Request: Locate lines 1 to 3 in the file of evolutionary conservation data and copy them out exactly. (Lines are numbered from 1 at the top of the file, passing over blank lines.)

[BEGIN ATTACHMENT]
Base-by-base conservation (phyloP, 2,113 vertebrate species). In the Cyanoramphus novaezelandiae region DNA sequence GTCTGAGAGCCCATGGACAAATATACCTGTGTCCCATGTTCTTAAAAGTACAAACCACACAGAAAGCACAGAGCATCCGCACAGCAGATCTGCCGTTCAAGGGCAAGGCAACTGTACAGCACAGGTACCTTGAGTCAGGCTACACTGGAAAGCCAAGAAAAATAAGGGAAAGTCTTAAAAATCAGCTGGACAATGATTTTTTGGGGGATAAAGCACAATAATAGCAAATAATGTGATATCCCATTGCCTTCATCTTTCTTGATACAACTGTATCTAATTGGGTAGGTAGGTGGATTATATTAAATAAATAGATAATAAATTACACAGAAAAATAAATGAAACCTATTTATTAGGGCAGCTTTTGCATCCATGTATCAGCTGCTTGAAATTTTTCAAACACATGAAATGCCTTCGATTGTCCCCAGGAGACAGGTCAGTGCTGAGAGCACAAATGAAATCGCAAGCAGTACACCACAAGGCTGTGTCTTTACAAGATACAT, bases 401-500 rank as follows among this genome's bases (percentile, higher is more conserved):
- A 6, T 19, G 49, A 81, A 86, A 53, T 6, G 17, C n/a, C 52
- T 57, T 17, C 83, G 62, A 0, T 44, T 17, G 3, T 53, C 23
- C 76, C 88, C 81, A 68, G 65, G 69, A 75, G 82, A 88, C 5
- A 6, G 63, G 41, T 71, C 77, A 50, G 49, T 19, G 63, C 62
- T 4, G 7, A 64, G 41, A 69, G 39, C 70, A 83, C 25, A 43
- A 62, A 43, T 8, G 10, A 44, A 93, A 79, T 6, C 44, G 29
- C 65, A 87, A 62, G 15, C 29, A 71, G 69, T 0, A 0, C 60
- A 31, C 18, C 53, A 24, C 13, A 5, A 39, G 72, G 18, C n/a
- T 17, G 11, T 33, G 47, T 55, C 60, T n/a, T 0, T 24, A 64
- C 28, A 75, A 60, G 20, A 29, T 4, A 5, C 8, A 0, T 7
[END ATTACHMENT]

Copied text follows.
Base-by-base conservation (phyloP, 2,113 vertebrate species). In the Cyanoramphus novaezelandiae region DNA sequence GTCTGAGAGCCCATGGACAAATATACCTGTGTCCCATGTTCTTAAAAGTACAAACCACACAGAAAGCACAGAGCATCCGCACAGCAGATCTGCCGTTCAAGGGCAAGGCAACTGTACAGCACAGGTACCTTGAGTCAGGCTACACTGGAAAGCCAAGAAAAATAAGGGAAAGTCTTAAAAATCAGCTGGACAATGATTTTTTGGGGGATAAAGCACAATAATAGCAAATAATGTGATATCCCATTGCCTTCATCTTTCTTGATACAACTGTATCTAATTGGGTAGGTAGGTGGATTATATTAAATAAATAGATAATAAATTACACAGAAAAATAAATGAAACCTATTTATTAGGGCAGCTTTTGCATCCATGTATCAGCTGCTTGAAATTTTTCAAACACATGAAATGCCTTCGATTGTCCCCAGGAGACAGGTCAGTGCTGAGAGCACAAATGAAATCGCAAGCAGTACACCACAAGGCTGTGTCTTTACAAGATACAT, bases 401-500 rank as follows among this genome's bases (percentile, higher is more conserved):
- A 6, T 19, G 49, A 81, A 86, A 53, T 6, G 17, C n/a, C 52
- T 57, T 17, C 83, G 62, A 0, T 44, T 17, G 3, T 53, C 23